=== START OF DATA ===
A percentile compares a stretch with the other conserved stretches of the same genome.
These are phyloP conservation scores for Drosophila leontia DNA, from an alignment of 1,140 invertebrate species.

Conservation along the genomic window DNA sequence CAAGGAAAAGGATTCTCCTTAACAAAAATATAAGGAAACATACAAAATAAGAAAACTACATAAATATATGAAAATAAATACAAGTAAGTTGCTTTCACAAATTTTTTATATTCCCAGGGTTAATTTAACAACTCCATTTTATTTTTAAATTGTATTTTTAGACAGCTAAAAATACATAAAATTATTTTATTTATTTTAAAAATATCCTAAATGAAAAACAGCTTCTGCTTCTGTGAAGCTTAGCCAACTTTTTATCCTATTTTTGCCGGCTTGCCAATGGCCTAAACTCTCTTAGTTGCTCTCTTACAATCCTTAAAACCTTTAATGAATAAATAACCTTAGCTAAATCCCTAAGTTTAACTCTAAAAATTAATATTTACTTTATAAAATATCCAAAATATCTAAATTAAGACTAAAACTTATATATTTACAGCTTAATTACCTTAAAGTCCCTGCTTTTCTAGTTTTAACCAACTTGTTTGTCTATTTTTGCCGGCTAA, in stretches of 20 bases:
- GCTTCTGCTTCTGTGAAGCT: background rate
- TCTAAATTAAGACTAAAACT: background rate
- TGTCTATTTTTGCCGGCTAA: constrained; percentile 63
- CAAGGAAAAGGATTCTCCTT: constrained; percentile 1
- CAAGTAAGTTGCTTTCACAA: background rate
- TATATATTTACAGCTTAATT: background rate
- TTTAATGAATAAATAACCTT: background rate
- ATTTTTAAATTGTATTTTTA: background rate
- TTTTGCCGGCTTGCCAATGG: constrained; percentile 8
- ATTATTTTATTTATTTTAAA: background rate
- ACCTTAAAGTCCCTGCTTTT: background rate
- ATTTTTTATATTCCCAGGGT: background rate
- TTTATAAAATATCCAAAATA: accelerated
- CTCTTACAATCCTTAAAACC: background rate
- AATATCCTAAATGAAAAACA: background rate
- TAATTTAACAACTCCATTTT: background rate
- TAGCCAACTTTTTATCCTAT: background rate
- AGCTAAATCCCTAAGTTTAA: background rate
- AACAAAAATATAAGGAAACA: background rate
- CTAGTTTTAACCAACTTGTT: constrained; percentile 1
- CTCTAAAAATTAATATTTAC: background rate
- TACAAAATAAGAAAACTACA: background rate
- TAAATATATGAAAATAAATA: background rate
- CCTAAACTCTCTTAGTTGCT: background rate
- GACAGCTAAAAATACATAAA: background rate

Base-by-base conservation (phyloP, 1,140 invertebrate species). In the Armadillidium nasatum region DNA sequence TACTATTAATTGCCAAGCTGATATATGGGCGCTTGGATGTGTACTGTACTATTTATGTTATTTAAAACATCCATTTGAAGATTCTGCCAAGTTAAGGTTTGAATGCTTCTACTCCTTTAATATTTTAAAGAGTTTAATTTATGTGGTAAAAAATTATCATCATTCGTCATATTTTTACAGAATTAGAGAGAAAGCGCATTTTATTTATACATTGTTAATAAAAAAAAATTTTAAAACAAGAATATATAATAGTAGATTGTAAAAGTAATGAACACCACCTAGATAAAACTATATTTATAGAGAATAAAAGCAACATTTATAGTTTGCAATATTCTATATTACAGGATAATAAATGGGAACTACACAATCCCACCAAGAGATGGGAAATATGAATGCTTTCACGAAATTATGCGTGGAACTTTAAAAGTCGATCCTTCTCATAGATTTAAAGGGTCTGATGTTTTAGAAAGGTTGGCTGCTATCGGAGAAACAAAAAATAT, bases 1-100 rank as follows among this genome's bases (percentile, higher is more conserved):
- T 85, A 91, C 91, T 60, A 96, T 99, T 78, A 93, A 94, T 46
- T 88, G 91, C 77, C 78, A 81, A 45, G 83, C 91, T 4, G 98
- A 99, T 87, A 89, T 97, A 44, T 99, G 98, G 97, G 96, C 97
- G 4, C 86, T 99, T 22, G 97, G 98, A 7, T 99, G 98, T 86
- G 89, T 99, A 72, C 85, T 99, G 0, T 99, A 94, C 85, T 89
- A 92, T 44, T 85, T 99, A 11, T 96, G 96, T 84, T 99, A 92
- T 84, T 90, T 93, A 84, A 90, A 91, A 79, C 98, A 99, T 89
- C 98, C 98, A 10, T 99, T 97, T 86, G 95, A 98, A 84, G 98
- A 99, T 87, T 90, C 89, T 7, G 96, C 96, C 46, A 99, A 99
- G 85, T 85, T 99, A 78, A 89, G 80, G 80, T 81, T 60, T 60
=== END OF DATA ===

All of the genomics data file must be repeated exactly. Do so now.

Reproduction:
A percentile compares a stretch with the other conserved stretches of the same genome.
These are phyloP conservation scores for Drosophila leontia DNA, from an alignment of 1,140 invertebrate species.

Conservation along the genomic window DNA sequence CAAGGAAAAGGATTCTCCTTAACAAAAATATAAGGAAACATACAAAATAAGAAAACTACATAAATATATGAAAATAAATACAAGTAAGTTGCTTTCACAAATTTTTTATATTCCCAGGGTTAATTTAACAACTCCATTTTATTTTTAAATTGTATTTTTAGACAGCTAAAAATACATAAAATTATTTTATTTATTTTAAAAATATCCTAAATGAAAAACAGCTTCTGCTTCTGTGAAGCTTAGCCAACTTTTTATCCTATTTTTGCCGGCTTGCCAATGGCCTAAACTCTCTTAGTTGCTCTCTTACAATCCTTAAAACCTTTAATGAATAAATAACCTTAGCTAAATCCCTAAGTTTAACTCTAAAAATTAATATTTACTTTATAAAATATCCAAAATATCTAAATTAAGACTAAAACTTATATATTTACAGCTTAATTACCTTAAAGTCCCTGCTTTTCTAGTTTTAACCAACTTGTTTGTCTATTTTTGCCGGCTAA, in stretches of 20 bases:
- GCTTCTGCTTCTGTGAAGCT: background rate
- TCTAAATTAAGACTAAAACT: background rate
- TGTCTATTTTTGCCGGCTAA: constrained; percentile 63
- CAAGGAAAAGGATTCTCCTT: constrained; percentile 1
- CAAGTAAGTTGCTTTCACAA: background rate
- TATATATTTACAGCTTAATT: background rate
- TTTAATGAATAAATAACCTT: background rate
- ATTTTTAAATTGTATTTTTA: background rate
- TTTTGCCGGCTTGCCAATGG: constrained; percentile 8
- ATTATTTTATTTATTTTAAA: background rate
- ACCTTAAAGTCCCTGCTTTT: background rate
- ATTTTTTATATTCCCAGGGT: background rate
- TTTATAAAATATCCAAAATA: accelerated
- CTCTTACAATCCTTAAAACC: background rate
- AATATCCTAAATGAAAAACA: background rate
- TAATTTAACAACTCCATTTT: background rate
- TAGCCAACTTTTTATCCTAT: background rate
- AGCTAAATCCCTAAGTTTAA: background rate
- AACAAAAATATAAGGAAACA: background rate
- CTAGTTTTAACCAACTTGTT: constrained; percentile 1
- CTCTAAAAATTAATATTTAC: background rate
- TACAAAATAAGAAAACTACA: background rate
- TAAATATATGAAAATAAATA: background rate
- CCTAAACTCTCTTAGTTGCT: background rate
- GACAGCTAAAAATACATAAA: background rate

Base-by-base conservation (phyloP, 1,140 invertebrate species). In the Armadillidium nasatum region DNA sequence TACTATTAATTGCCAAGCTGATATATGGGCGCTTGGATGTGTACTGTACTATTTATGTTATTTAAAACATCCATTTGAAGATTCTGCCAAGTTAAGGTTTGAATGCTTCTACTCCTTTAATATTTTAAAGAGTTTAATTTATGTGGTAAAAAATTATCATCATTCGTCATATTTTTACAGAATTAGAGAGAAAGCGCATTTTATTTATACATTGTTAATAAAAAAAAATTTTAAAACAAGAATATATAATAGTAGATTGTAAAAGTAATGAACACCACCTAGATAAAACTATATTTATAGAGAATAAAAGCAACATTTATAGTTTGCAATATTCTATATTACAGGATAATAAATGGGAACTACACAATCCCACCAAGAGATGGGAAATATGAATGCTTTCACGAAATTATGCGTGGAACTTTAAAAGTCGATCCTTCTCATAGATTTAAAGGGTCTGATGTTTTAGAAAGGTTGGCTGCTATCGGAGAAACAAAAAATAT, bases 1-100 rank as follows among this genome's bases (percentile, higher is more conserved):
- T 85, A 91, C 91, T 60, A 96, T 99, T 78, A 93, A 94, T 46
- T 88, G 91, C 77, C 78, A 81, A 45, G 83, C 91, T 4, G 98
- A 99, T 87, A 89, T 97, A 44, T 99, G 98, G 97, G 96, C 97
- G 4, C 86, T 99, T 22, G 97, G 98, A 7, T 99, G 98, T 86
- G 89, T 99, A 72, C 85, T 99, G 0, T 99, A 94, C 85, T 89
- A 92, T 44, T 85, T 99, A 11, T 96, G 96, T 84, T 99, A 92
- T 84, T 90, T 93, A 84, A 90, A 91, A 79, C 98, A 99, T 89
- C 98, C 98, A 10, T 99, T 97, T 86, G 95, A 98, A 84, G 98
- A 99, T 87, T 90, C 89, T 7, G 96, C 96, C 46, A 99, A 99
- G 85, T 85, T 99, A 78, A 89, G 80, G 80, T 81, T 60, T 60